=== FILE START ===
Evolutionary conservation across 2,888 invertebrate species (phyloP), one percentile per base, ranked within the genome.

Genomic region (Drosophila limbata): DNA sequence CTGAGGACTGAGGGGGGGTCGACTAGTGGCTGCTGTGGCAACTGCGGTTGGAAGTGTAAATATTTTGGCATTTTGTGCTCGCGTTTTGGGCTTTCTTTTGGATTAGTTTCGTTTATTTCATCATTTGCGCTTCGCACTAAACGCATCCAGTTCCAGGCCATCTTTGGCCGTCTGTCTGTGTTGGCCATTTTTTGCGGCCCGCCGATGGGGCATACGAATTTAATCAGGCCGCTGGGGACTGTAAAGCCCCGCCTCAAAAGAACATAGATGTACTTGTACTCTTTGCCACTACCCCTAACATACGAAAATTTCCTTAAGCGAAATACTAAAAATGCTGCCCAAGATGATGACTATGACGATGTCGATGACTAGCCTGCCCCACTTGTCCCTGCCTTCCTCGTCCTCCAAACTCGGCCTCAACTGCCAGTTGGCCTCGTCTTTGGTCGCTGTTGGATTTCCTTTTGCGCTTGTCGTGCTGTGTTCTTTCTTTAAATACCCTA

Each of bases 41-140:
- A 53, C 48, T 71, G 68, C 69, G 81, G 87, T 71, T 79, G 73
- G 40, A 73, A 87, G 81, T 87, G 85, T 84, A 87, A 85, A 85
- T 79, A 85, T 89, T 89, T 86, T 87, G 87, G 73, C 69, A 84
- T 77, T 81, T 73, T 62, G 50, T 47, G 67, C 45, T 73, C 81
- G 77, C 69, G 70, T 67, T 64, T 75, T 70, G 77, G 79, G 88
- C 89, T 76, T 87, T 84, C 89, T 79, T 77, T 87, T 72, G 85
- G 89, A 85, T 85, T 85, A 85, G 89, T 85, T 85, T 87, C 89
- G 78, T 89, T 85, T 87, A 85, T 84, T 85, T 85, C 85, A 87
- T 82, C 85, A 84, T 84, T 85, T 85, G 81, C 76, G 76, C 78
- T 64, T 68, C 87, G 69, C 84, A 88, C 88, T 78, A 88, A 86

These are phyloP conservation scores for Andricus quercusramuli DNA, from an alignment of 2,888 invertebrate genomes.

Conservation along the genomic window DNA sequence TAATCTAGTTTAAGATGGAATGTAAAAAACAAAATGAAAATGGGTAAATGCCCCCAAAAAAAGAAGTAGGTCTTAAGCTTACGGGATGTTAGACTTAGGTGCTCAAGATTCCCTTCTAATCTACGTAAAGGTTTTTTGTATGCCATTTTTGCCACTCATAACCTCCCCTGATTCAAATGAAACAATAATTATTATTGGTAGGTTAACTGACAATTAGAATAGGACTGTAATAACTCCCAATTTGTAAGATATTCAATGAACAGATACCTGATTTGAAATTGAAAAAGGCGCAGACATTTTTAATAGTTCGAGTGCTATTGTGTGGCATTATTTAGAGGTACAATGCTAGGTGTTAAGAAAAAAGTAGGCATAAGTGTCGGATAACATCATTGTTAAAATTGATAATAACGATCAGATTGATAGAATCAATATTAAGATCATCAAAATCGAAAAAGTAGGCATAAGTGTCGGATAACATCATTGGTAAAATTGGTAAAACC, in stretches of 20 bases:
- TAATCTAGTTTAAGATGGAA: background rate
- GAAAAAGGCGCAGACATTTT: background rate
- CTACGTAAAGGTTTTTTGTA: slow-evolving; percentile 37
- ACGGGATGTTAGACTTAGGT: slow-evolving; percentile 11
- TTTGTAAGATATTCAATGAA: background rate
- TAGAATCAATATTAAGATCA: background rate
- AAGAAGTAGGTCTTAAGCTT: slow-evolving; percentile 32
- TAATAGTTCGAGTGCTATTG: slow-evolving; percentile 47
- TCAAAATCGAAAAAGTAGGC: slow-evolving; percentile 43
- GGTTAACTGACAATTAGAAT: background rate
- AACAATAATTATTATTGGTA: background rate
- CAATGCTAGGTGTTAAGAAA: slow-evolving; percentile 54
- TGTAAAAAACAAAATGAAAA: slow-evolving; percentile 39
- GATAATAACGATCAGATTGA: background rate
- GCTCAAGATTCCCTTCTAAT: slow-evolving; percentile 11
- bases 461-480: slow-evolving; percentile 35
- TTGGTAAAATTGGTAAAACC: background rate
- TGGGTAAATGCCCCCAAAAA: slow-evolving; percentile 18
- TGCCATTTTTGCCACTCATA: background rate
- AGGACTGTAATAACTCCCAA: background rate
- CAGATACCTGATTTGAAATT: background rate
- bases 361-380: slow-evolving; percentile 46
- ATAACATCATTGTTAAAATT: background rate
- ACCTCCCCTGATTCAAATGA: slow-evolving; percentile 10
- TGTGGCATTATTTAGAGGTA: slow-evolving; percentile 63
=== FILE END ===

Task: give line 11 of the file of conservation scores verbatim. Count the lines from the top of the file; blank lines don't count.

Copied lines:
- G 78, T 89, T 85, T 87, A 85, T 84, T 85, T 85, C 85, A 87